My area of research is experimental nuclear physics. My undergraduate degree is from Carleton College in Northfield, MN,and I received my doctoral degree from the Massachusetts Institute of Technology in Cambridge, MA, and I’m now on the faculty at the University of Maryland in College Park, MD after a few years of postdoctoral research at Caltech in Pasadena, CA.
Most of my professional work has been using electron scattering to probe the interior of protons, neutrons, and light nuclei. The overarching goal is to better understand how quarks and gluons combine via the strong force to form what makes up the vast majority of the visible matter of the universe. Electron scattering works very much like a microscope, allowing us to construct spatial distributions of charge, magnetism, and currents inside the nucleon. Today, most of this work is done at Jefferson Laboratory in Newport News, Virginia, where there is a 6 GeV polarized electron beam and three experimental halls in which to work. The collaborations are typically 50-100 people, from many countries, and the experiments typically take about 5 years to complete. Jefferson Lab is about to undergo an upgrade to double its energy, to 12 GeV, and to add another experimental hall. More details about the program and the upgrade can be found on the JLab web site .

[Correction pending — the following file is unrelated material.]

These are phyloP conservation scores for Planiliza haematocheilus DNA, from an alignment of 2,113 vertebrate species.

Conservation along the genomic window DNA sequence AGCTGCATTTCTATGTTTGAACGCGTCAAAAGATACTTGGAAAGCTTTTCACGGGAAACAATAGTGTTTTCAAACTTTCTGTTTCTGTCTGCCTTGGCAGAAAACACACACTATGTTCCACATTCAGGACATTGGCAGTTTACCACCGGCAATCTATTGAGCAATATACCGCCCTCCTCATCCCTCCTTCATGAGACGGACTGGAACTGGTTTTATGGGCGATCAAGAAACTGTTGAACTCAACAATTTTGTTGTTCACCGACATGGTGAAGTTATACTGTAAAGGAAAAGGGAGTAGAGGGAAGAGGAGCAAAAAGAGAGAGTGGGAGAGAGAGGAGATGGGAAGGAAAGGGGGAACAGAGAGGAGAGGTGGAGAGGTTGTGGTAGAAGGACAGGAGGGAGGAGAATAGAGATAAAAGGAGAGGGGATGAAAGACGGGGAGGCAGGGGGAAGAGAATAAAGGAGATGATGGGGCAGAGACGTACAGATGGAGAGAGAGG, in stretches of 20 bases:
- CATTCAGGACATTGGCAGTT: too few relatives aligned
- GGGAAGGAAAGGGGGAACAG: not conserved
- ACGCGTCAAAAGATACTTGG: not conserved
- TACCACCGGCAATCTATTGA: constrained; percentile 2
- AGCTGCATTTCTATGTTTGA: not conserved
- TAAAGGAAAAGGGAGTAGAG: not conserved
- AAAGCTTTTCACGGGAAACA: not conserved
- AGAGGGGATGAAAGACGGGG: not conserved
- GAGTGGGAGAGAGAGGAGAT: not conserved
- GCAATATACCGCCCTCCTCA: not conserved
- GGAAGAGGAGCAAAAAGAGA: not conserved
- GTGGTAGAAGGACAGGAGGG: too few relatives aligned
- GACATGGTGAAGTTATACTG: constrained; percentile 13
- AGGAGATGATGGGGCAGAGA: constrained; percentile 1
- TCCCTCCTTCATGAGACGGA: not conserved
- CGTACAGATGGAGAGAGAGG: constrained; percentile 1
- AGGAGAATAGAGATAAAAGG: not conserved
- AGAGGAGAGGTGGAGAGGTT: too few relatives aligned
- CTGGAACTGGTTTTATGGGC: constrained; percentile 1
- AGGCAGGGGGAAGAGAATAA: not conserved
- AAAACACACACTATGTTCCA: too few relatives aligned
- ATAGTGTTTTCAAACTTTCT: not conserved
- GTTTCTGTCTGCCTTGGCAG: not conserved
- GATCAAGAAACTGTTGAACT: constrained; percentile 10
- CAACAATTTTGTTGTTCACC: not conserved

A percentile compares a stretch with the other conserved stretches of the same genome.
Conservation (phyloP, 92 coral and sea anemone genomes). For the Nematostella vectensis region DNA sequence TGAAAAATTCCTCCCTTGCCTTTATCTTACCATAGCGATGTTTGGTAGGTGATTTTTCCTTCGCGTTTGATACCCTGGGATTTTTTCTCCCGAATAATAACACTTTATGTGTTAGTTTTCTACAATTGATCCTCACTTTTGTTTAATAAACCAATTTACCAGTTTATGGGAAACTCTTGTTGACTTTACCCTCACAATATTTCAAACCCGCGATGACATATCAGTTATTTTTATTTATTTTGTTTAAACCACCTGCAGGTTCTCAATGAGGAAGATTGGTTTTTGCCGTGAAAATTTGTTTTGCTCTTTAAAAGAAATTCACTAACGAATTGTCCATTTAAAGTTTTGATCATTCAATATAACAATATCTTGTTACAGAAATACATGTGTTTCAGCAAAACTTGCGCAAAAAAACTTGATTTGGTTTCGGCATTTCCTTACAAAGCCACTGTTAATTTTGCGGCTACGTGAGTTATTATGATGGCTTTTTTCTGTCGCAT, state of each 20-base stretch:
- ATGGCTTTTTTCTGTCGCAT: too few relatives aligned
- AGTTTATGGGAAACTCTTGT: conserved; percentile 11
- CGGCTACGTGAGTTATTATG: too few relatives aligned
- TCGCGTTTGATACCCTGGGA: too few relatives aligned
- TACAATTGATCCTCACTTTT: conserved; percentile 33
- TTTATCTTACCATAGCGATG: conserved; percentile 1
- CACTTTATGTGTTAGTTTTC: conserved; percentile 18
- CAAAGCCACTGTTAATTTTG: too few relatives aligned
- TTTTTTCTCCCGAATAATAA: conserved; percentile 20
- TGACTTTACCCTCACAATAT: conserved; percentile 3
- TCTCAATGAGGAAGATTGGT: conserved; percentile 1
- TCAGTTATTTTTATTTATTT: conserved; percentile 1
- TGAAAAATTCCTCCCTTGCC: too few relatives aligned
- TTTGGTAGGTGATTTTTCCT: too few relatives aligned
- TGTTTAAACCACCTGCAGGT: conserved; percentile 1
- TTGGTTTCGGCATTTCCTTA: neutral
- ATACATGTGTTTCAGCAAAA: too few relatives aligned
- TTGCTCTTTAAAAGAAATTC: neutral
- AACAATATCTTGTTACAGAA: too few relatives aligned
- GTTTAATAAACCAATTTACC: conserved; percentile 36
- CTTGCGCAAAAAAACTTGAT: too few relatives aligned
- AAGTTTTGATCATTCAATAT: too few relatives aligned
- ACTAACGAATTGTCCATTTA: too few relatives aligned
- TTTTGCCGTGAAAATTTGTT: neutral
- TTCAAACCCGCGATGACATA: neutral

Like many women in physics, I’m also married to a physicist. My husband, Tom Gentile, works in the Physics Laboratory of the National Institute of Standards and Technology (NIST) in Gaithersburg, MD. Among its many facilities, NIST has a nuclear reactor which is used to produce very slow (or “cold” neutrons) that can be used for a wide variety of applications, including the study of magnetic materials. There is also a dedicated program to carry out precision measurements of fundamental symmetries of nature through neutron beta decay.
In our spare time, we enjoy biking and hiking in the area, gardening, and traveling out west.